Originally created 01/16/04

American fast food chains announce expansion in China



BEIJING -- Colonel Sanders, whose bearded, down-home visage adorns chicken restaurants from Kentucky to Karachi, is headed for a new frontier - the mountains of Tibet.

There's more: Taco Bell will expand across China in the near future. Pizza Hut will step up its home deliveries. And McDonald's is adding 100 more restaurants to the 560 it already has in the country.

As China increasingly embraces the outside world and its snack food, U.S. fast-food chains are kicking off a high-speed expansion in the world's biggest market.

On Thursday, executives from Louisville, Ky.-based Yum! Restaurants offered an optimistic blueprint for their company's KFC, Taco Bell and Pizza Hut restaurants ahead of a meeting of regional managers marking the opening of KFC's 1,000th outlet in China.

And the state-controlled newspaper China Daily said Thursday that McDonald's planned to open nearly 100 more restaurants this year. It quoted Tim Lai, north China managing director of McDonald's China Development Company,

Plans are also under way for more sites of the Chinese version of Taco Bell, which currently has one location - in Shanghai.

Gearing fast food toward local stomachs while retaining its prestige as a foreign brand is a delicate balance. KFC has adapted with fare like the "Old Beijing Twister" - a wrap modeled after the way Peking duck is served, but with fried chicken inside.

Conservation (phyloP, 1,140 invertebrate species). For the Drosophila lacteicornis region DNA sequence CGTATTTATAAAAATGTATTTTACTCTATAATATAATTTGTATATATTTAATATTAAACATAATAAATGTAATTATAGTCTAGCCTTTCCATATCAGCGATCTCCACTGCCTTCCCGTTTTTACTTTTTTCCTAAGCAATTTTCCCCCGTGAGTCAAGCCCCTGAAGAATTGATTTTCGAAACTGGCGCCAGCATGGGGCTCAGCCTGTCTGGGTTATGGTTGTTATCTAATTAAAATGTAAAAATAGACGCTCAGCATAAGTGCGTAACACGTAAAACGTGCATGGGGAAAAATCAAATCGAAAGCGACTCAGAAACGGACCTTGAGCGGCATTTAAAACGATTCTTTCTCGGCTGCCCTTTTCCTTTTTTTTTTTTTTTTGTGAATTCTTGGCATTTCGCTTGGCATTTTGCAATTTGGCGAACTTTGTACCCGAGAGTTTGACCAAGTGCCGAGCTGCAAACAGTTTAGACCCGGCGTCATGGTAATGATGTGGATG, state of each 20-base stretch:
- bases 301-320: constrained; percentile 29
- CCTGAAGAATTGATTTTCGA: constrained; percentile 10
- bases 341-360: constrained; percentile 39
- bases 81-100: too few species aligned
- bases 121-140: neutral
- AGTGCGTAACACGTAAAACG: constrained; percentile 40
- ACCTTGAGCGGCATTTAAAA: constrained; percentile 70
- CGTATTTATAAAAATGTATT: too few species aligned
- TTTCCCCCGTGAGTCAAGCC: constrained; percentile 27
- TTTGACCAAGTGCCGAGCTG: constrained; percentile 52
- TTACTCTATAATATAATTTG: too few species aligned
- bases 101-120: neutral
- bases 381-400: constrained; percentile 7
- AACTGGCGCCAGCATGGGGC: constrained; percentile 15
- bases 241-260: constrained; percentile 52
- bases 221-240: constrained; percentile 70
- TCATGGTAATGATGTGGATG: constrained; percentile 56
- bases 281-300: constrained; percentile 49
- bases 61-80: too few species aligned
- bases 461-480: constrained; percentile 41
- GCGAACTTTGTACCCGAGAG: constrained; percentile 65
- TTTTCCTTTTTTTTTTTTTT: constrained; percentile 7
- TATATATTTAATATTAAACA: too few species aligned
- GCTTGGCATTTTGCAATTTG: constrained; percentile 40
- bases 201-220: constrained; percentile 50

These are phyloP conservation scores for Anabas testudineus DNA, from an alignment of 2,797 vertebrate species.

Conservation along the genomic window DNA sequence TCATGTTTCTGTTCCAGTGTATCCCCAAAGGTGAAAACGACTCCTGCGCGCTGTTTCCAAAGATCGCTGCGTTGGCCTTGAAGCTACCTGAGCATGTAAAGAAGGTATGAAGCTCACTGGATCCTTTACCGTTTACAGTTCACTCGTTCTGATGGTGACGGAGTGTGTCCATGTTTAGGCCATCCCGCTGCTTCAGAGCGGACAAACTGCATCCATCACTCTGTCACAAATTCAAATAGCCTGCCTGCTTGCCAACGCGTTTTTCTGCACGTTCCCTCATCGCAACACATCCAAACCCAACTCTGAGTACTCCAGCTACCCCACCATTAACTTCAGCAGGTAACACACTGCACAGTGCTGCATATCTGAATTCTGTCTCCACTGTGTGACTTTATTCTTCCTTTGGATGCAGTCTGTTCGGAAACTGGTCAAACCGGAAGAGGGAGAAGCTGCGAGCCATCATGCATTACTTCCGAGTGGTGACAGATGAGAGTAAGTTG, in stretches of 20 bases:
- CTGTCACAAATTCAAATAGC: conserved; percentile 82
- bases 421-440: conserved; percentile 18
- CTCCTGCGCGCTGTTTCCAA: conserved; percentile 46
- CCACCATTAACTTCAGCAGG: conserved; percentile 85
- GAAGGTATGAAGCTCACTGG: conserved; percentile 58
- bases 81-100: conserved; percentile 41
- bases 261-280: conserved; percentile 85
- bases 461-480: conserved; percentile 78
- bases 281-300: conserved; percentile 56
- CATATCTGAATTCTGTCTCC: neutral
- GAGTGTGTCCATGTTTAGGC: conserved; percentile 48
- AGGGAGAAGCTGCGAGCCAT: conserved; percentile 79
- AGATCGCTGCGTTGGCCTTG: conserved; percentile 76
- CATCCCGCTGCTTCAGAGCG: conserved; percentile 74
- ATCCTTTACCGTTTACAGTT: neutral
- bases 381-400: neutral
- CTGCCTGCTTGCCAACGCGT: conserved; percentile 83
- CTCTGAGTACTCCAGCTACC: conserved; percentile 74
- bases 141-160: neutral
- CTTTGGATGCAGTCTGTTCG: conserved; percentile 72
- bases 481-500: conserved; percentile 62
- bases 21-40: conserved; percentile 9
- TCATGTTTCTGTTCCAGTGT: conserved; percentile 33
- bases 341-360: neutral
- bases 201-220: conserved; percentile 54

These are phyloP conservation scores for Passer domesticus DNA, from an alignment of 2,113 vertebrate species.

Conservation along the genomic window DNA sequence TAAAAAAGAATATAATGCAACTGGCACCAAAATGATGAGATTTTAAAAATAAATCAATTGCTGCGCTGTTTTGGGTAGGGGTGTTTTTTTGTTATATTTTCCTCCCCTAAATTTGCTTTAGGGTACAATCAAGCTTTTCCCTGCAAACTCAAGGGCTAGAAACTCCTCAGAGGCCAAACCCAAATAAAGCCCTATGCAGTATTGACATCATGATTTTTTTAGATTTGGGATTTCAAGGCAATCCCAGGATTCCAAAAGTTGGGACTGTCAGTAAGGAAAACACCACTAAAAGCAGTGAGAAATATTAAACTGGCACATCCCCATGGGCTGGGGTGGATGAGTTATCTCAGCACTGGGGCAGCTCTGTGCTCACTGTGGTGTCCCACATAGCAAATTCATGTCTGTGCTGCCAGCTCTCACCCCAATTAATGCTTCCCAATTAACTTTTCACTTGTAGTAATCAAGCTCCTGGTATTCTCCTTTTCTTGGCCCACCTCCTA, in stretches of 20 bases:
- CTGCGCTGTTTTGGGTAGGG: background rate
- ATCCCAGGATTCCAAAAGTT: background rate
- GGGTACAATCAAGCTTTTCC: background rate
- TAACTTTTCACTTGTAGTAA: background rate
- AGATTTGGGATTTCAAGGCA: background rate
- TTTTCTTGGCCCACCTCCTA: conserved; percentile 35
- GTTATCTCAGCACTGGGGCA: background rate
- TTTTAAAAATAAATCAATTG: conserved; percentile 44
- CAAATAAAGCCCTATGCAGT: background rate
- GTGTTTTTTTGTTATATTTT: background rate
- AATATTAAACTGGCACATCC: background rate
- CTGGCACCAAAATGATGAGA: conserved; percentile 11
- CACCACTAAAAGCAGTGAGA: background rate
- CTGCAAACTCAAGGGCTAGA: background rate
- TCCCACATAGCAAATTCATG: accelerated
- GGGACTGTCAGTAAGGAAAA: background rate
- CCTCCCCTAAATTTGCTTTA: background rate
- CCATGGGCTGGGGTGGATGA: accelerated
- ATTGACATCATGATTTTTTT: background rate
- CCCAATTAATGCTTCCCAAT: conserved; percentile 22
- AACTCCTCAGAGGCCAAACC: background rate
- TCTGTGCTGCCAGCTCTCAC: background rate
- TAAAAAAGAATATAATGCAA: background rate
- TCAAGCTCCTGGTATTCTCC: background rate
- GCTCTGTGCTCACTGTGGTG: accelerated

"In our business, it's very simple. You have to respond to consumers' demands. As they become more sophisticated, we need to become more sophisticated," said J. Samuel Su, greater China president for Yum!.

KFC opened its first China restaurant in Beijing in 1987, and the capital city now has more than 100 sites. Nationwide, Yum! opened 230 new KFC outlets last year.

In Urumqi, capital of China's heavily Muslim Xinjiang region, the Colonel smiles next to lettering in English, Chinese and Arabic. In Guiyang, in southwestern China, managers removed old-fashioned glasses from his plastic statue out front and replaced them with the kind worn by retired President Jiang Zemin.

Currently, KFC operates in every Chinese province and region except Tibet. That won't last long, company officials say, though the difficulty in guaranteeing supplies to any proposed outlet due to limited road, rail and air links remains an obstacle.

"We do have plans to enter Tibet. I can't tell you when," said Su, who added that he believes the proper permission has been secured from the Chinese government.

Yum!, which also owns Long John Silver's seafood restaurants and the root beer-and-burgers chain A & W, has targeted a 15 percent growth rate for the company's international operation, and executives say China regularly surpasses that.

KFC also plans to increase the number of drive-through outlets, currently limited to one in Beijing - a move that reflects the sharp growth in private car ownership among urban Chinese.

Yum! is also planning a slower expansion for Pizza Hut, said Peter A. Bassi, chairman of Yum! Restaurants International. He said he expects the pizza market to grow with the affluence of the Chinese people.

"They all have their DVDs, air conditioning in every room. They want to stay at home," Bassi said. "They want a pizza delivered."

On the Net:

http://www.yum.com